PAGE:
Native American Resources

General Resources

http://www.narf.org/New Window
Founded in 1970, the Native American Rights Fund (NARF) is the oldest and largest nonprofit law firm dedicated to asserting and defending the rights of Indian tribes, organizations and individuals nationwide. NARF's practice is concentrated in five key areas: the preservation of tribal existence; the protection of tribal natural resources; the promotion of Native American human rights; the accountability of governments to Native Americans; and the development of Indian law and educating the public about Indian rights, laws, and issues.

http://www.bia.gov/New Window
The Bureau of Indian Affairs (BIA) responsibility is the administration and management of 55.7 million acres of land held in trust by the United States for American Indians, Indian tribes, and Alaska Natives. There are 561 federal recognized tribal governments in the United States. Developing forestlands, leasing assets on these lands, directing agricultural programs, protecting water and land rights, developing and maintaining infrastructure and economic development are all part of the agency's responsibility. In addition, the Bureau of Indian Affairs provides education services to approximately 48,000 Indian students.

http://www.nativeweb.org/New Window
Resources for Indigenous Peoples of the World.

http://www.csusm.edu/nadp/nadp.aspxNew Window
This site includes a number of indexes and explanatory articles as well as a search engine. The explanatory articles concerning allotment and the Rogue River War and Siletz Reservation provide tours of the main topics represented in the documents with links to indexes. The site includes topical indexes for the Siletz documents and the 1871 published reports, and an index of reservations listed in the allotment tables. Perhaps the most useful finding aid is the chronological index of documents in the Rogue River War and Siletz Reservation collection. It allows a researcher to follow particular developments through the documents.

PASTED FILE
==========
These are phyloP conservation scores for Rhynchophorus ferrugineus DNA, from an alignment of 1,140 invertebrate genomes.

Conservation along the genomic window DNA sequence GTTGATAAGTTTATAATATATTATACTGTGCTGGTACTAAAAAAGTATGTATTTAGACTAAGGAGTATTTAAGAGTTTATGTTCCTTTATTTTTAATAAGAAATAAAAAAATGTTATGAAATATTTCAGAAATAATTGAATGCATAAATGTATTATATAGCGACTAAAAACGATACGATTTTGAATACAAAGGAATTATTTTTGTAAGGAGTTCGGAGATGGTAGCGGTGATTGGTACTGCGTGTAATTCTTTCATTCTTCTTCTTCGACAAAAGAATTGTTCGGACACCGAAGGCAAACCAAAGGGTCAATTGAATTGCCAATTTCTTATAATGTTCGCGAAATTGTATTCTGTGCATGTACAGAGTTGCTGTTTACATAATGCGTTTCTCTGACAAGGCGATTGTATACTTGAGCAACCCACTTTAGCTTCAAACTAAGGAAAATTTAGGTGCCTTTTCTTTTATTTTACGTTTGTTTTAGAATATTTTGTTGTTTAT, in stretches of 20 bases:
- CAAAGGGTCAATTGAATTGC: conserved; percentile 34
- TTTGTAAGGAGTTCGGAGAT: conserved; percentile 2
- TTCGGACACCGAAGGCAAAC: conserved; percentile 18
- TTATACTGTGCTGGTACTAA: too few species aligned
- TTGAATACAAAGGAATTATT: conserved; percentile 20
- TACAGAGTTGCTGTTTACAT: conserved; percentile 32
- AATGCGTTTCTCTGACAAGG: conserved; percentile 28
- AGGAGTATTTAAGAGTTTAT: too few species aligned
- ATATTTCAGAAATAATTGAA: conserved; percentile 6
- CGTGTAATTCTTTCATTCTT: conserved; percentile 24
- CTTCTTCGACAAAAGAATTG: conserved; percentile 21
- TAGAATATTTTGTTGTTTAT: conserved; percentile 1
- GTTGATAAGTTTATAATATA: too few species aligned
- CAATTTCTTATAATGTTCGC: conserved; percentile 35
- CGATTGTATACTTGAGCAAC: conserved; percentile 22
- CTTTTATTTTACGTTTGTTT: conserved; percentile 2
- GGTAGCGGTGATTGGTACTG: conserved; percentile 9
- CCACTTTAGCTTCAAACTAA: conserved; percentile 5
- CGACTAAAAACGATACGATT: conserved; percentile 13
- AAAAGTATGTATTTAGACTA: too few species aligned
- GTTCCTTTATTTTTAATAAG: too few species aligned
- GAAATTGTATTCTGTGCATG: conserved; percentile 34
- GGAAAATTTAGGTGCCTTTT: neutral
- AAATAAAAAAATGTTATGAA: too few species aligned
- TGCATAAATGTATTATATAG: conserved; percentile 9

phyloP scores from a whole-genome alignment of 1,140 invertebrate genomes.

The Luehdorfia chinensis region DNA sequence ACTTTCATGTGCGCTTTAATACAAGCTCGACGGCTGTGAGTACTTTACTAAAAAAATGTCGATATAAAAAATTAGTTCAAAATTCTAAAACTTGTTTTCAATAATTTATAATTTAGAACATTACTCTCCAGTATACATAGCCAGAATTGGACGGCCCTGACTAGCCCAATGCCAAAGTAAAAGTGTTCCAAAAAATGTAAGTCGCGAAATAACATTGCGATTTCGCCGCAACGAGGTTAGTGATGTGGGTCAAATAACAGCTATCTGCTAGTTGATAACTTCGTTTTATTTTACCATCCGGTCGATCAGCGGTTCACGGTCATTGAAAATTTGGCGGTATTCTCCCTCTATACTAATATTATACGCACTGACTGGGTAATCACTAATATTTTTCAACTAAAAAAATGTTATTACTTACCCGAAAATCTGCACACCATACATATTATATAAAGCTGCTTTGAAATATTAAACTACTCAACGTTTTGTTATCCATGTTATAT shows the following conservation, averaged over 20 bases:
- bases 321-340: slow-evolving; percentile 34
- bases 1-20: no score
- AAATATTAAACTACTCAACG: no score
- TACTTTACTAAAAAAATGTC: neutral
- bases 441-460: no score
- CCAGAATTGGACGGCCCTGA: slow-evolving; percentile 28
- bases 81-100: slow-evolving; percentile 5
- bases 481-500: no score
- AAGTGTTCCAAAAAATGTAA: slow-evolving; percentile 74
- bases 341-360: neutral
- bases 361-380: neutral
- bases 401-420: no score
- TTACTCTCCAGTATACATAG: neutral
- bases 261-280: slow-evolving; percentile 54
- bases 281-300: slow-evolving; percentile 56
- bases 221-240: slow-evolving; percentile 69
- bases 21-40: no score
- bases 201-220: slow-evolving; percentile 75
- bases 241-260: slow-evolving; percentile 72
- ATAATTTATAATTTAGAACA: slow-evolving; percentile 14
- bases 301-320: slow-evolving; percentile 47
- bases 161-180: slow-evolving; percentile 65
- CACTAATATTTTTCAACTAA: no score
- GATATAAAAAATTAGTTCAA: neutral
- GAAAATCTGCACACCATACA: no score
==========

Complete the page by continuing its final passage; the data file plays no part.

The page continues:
http://indiancountry.com/New Window
The Nation's Leading Native American news source.

http://www.kindredtrails.com/native.htmlNew Window
A Native American genealogy website where you can find your ancestors.

Back to the top of the page.

Spiritual Resources

http://www.csp.org/communities/native_american.htmlNew Window
The links on this page are provided to help address the many questions we get regarding Native American Spirituality. CSP is not a Native American Church community nor do we have direct contact information for NAC groups.